(Jul 19 '11 at 09:38) Danneskjold_repo Danneskjold_repo's gravatar image
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Under a proper (laissez-faire capitalist) system, the limit is that a person may not use his property in a manner that violates the rights of others. And that is all.

The details of what constitutes a violation of rights belong to the specialized field of law. In other words, the answers to many of your hypothetical situations cannot be dictated from philosophy, which deals with the most general principles of right and wrong.

One Objectivist principle is clearly relevant here, however. The government's use of force must be only for the protection of individual rights. This means actual, identifiable people; neither groups qua collectives nor animals nor nature in general have rights. And the rights of people mean the rights of every person to his life, his liberty, and any property he has earned. There is no right for any person to have the world be a certain way according to his preferences. Such a notion would require the government to violate others' property rights, as it is already doing at the behest of the environmentalists.

If people under a capitalist system value having undisturbed wilderness, then no one will stop them from purchasing (or pooling resources together to purchase) land for such a purpose.

answered Jul 17 '11 at 21:52

Andrew%20Dalton's gravatar image

Andrew Dalton ♦

Thanks for the clarity. While I'd like to believe that people would pool resources and purchase wilderness to keep it pristine, I think that is pretty far-fetched in reality. People sadly tend to behave with the range of the moment in mind and many times the very short term answer can be opposed to very long term rational self-interest. Often, folks learn and change their behavior and set longer range action plans. Unfortunately with nature, sometimes there is no second chance and the "oops" moment can come a bit late (see the example of Easter Island and its collapse).

(Jul 18 '11 at 01:06) Danneskjold_repo Danneskjold_repo's gravatar image

You don't think it's far fetched for an entire village to rely on the kindness of a single individual, who then suddenly sells or gives away his property to someone who decides "to render the lake [which all those villagers depend upon] sterile...because he prefers the nice blue color of a dead lake from his bedroom window"?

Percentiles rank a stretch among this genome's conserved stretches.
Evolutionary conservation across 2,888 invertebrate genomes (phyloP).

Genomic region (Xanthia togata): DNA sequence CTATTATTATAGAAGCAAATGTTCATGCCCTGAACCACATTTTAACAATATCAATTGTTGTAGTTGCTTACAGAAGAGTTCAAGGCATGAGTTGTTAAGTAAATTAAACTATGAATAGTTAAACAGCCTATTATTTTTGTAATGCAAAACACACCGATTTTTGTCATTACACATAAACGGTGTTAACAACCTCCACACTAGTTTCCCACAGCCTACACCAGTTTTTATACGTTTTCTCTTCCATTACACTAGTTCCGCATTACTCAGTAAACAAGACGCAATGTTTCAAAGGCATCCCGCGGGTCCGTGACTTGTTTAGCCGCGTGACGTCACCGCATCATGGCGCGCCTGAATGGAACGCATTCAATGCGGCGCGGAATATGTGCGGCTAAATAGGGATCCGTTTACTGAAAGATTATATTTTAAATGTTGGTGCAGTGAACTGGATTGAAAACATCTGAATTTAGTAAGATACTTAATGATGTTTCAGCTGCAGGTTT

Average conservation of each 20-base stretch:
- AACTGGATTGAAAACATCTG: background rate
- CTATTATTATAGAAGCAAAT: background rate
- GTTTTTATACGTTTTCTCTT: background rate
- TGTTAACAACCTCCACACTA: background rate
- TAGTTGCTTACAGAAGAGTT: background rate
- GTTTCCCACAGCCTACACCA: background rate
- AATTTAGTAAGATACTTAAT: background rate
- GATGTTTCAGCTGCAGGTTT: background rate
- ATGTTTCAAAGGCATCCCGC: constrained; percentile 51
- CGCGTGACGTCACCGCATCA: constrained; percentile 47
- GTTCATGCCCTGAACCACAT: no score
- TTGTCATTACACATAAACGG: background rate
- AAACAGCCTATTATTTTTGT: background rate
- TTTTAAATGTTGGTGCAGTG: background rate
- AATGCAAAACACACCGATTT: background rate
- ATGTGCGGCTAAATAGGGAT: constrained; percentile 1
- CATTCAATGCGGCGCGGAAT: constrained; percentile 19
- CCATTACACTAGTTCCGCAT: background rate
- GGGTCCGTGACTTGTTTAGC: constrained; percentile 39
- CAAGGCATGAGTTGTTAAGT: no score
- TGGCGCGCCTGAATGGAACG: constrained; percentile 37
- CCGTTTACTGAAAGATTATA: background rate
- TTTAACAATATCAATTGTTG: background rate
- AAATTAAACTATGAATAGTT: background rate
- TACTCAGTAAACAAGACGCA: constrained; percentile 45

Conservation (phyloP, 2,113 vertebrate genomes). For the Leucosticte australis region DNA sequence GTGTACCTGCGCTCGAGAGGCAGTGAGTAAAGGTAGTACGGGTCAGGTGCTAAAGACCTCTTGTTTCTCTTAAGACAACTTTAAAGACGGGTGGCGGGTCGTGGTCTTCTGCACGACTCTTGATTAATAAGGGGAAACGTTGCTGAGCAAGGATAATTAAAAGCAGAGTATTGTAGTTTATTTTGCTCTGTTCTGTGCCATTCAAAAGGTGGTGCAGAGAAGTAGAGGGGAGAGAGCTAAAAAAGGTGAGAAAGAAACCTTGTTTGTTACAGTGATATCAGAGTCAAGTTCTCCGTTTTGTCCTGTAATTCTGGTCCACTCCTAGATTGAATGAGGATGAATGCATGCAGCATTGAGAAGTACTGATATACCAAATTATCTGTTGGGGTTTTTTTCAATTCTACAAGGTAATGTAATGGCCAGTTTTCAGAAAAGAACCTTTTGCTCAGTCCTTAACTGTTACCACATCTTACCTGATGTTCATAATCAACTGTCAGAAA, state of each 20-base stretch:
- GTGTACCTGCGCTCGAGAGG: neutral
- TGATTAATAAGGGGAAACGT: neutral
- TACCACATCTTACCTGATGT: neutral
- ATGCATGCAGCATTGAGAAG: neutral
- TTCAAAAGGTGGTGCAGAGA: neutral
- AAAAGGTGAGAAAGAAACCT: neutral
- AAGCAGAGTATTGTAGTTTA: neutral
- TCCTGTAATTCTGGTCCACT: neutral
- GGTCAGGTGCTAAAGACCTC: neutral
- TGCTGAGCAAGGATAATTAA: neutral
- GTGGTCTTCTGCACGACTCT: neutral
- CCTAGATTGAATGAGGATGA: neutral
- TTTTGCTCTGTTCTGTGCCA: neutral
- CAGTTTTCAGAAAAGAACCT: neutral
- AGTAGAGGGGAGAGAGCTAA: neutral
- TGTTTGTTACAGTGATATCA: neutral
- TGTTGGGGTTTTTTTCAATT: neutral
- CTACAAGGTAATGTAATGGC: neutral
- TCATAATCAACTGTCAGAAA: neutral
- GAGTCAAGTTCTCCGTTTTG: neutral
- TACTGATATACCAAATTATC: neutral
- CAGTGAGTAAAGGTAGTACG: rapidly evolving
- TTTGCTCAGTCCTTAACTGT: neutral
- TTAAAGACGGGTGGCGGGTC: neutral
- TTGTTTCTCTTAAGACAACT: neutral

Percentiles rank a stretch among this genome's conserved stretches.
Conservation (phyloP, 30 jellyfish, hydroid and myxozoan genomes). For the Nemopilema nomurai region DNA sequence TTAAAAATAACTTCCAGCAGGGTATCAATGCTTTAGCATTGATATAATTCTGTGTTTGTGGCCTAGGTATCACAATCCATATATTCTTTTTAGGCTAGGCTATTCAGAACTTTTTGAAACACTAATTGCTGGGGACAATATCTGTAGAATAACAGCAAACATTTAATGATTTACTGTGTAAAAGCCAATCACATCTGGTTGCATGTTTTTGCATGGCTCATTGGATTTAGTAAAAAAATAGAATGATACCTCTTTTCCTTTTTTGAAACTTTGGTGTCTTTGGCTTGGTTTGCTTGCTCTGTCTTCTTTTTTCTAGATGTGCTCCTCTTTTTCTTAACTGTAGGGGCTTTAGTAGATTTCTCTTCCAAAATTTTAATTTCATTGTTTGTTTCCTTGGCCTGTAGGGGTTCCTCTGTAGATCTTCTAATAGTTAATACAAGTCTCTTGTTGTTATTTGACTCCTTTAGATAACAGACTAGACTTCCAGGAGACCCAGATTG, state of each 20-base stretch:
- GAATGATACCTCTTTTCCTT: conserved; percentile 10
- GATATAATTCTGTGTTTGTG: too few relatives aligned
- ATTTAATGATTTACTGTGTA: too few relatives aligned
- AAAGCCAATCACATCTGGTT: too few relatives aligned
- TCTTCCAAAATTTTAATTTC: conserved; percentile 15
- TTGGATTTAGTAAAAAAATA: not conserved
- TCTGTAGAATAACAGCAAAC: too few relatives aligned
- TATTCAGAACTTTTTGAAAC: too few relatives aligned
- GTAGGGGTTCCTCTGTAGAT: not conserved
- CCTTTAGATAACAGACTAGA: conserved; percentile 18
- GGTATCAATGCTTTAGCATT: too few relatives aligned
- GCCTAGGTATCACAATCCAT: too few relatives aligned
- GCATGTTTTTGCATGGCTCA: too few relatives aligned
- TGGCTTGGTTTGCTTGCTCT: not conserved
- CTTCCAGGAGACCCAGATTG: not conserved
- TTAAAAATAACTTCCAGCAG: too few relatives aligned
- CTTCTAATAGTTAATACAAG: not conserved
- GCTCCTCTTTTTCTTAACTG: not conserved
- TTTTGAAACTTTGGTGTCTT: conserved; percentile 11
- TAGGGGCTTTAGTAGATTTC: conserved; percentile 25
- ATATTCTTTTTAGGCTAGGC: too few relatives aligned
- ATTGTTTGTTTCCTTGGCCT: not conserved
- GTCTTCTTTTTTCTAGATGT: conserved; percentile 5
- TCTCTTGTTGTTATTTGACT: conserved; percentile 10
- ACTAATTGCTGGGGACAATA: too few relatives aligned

(Jul 18 '11 at 08:43) anthony anthony's gravatar image

Danneskjold: The idea that there is no "second chance" is mistaken. Given enough "oops" moments, people learn. How else could they learn? Unfortunately, many people use these "oops" moments as excuses to increase government violation of the rights of individuals. If property rights were uniformly protected, people might invest more in the commercial value of "pristine" land. Or not. Their choice.

Freedom of people is much more important and beneficial than protecting the Earth from people. Let people live, and see what they make of the Earth. And if you don't like it, tough.

(Jul 18 '11 at 09:17) John Paquette ♦ John%20Paquette's gravatar image

Individuals might make errors, but to really, really, really mess things up requires a government. Government is never a way of preventing an "oops" moment. Government is not a source of awareness, but a source of force.

(Jul 18 '11 at 09:21) John Paquette ♦ John%20Paquette's gravatar image

Anthony-- maybe you find all this far fetched ;-) Maybe another closer-to-reality example of this sort of behavior could be industrial concerns buying and then dynamiting and clear cutting mountains (essentially "using" them up for a long time) and the floods, landslides etc. that have resulted from this kind of use. NOTE-- I am not anti-industrial at all. You only have to see aerial pictures of Haiti vs. Dominican Republic. There is a "green line". To the left: Haiti, a denuded desert. To the right, Dominican Republic, verdant and lush. Haiti = fedual. DR = semi capitalistic.

(Jul 18 '11 at 10:06) Danneskjold_repo Danneskjold_repo's gravatar image

John- I was not suggesting any government intervention. I was asking if there are any ethical implications. I'd agree that the government remedies have proven ineffective, inefficient and in some cases corrupt.

(Jul 18 '11 at 10:08) Danneskjold_repo Danneskjold_repo's gravatar image

If people are using a mountain to avoid floods on their property, then really they have an ownership interest in that mountain, don't they?

I do think it's an interesting question.

(Jul 18 '11 at 23:18) anthony anthony's gravatar image
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Asked: Jul 17 '11 at 21:04

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Last updated: Jul 19 '11 at 09:38